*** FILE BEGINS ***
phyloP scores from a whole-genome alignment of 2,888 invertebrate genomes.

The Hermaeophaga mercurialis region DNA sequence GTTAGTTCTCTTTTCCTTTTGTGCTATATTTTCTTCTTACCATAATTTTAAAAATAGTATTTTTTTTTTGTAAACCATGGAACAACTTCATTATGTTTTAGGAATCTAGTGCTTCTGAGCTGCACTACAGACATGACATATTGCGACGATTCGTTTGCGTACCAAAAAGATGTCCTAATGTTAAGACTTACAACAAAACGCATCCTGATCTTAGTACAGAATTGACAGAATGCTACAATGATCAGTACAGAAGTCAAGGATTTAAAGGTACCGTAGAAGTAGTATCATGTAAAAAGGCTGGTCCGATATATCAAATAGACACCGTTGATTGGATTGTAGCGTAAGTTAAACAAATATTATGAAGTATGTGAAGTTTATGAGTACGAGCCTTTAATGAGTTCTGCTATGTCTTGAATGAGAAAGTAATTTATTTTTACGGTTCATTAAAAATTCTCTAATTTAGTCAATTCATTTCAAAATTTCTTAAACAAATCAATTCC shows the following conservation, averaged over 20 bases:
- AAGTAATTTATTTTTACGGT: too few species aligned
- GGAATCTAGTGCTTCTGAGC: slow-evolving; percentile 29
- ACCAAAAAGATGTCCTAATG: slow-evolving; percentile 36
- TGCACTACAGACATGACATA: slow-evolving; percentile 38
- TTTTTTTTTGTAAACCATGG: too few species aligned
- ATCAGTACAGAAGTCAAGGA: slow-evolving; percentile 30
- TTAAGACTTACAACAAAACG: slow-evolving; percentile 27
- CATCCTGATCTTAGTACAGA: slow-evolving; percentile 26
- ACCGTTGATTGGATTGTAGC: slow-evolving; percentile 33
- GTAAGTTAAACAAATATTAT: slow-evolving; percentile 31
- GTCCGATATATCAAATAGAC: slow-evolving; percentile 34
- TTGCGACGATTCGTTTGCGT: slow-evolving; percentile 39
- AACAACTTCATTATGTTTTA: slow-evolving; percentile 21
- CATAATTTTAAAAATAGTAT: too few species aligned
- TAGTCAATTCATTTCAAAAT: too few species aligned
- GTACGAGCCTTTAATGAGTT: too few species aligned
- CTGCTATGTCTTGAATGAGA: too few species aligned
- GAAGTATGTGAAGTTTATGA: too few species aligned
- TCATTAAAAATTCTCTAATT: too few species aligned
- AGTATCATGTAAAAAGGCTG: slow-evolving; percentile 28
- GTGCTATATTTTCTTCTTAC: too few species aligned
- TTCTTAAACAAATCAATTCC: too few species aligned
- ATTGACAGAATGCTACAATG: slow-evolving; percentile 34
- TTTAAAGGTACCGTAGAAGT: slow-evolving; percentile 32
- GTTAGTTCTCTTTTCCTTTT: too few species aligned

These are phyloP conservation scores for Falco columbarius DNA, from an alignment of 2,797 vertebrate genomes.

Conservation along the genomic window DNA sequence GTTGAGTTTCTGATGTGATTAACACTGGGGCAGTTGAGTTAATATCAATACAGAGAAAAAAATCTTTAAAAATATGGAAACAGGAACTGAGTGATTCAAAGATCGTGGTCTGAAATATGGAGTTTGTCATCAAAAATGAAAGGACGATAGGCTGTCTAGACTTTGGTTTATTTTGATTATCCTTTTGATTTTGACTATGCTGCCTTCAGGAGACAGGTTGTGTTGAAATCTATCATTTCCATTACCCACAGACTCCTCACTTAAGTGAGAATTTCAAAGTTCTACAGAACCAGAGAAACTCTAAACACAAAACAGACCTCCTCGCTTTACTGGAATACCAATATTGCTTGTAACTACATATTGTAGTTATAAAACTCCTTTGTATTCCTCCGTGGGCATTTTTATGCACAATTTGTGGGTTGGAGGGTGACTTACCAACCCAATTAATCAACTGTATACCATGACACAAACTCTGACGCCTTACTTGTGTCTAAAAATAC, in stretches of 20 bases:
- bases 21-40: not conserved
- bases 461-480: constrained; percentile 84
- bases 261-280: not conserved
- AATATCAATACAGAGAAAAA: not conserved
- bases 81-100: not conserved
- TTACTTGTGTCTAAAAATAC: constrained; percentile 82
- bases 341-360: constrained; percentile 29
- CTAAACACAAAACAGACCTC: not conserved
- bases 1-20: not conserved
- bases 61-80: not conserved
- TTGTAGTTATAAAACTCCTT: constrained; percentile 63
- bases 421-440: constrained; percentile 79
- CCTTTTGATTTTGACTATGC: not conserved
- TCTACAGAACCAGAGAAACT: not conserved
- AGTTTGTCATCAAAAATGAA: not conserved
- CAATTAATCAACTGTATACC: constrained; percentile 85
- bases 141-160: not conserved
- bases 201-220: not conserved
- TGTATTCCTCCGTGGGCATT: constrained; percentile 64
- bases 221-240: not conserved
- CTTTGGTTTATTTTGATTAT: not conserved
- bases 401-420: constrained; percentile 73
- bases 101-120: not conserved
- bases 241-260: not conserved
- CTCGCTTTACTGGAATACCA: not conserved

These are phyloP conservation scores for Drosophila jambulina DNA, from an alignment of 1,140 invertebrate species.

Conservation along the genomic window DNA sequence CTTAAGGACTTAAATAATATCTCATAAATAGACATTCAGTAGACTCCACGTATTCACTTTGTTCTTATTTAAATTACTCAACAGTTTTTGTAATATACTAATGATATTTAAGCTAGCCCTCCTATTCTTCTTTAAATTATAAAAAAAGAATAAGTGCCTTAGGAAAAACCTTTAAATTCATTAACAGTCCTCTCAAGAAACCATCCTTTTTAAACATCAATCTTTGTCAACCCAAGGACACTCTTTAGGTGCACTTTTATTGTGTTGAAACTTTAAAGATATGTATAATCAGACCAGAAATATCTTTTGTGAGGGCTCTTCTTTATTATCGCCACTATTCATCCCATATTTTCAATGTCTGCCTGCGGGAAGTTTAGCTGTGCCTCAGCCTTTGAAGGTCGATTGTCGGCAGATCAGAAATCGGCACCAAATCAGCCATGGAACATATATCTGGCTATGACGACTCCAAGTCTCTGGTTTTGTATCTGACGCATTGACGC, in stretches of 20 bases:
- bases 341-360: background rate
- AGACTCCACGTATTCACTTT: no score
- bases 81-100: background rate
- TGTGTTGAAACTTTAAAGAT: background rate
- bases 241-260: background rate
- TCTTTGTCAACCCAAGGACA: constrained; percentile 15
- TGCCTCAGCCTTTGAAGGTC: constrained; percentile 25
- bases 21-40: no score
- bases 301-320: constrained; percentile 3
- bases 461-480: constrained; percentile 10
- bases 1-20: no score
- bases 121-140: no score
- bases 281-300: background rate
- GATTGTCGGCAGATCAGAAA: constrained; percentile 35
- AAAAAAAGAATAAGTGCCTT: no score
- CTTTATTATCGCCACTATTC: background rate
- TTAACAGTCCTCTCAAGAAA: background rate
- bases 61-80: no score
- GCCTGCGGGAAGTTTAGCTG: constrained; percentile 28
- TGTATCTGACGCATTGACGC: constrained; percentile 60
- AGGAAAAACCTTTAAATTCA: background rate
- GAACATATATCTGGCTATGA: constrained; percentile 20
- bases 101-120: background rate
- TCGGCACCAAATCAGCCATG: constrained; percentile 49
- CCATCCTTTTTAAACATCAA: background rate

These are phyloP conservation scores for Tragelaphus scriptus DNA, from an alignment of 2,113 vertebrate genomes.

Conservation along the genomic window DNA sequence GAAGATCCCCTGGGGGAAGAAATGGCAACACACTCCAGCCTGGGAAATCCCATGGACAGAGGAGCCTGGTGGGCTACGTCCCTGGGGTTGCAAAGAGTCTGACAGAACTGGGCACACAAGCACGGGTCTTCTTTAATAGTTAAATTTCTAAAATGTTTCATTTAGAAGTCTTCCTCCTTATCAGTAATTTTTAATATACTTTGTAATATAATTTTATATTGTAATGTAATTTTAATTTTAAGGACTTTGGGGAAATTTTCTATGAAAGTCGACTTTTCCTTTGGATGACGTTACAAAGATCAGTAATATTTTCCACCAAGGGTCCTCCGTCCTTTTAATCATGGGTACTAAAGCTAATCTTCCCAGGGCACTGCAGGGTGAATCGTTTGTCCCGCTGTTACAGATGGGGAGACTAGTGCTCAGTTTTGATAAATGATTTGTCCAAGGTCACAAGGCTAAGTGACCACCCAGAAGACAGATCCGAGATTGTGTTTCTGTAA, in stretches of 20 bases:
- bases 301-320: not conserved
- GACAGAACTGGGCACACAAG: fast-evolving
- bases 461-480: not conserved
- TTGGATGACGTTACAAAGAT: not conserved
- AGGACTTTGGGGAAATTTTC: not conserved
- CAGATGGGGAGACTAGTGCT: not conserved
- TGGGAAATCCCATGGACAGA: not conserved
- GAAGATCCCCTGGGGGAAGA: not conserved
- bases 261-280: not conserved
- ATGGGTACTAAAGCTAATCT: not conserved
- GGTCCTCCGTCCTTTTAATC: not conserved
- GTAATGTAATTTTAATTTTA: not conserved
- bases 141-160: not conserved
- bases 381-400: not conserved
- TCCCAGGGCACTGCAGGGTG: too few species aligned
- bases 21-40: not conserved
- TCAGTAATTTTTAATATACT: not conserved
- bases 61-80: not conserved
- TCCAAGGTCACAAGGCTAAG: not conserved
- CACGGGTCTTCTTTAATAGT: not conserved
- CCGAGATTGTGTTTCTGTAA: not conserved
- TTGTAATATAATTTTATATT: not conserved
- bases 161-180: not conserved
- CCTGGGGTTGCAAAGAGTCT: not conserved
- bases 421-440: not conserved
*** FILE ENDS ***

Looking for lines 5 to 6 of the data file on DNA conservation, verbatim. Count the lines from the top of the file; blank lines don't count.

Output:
- ACCAAAAAGATGTCCTAATG: slow-evolving; percentile 36
- TGCACTACAGACATGACATA: slow-evolving; percentile 38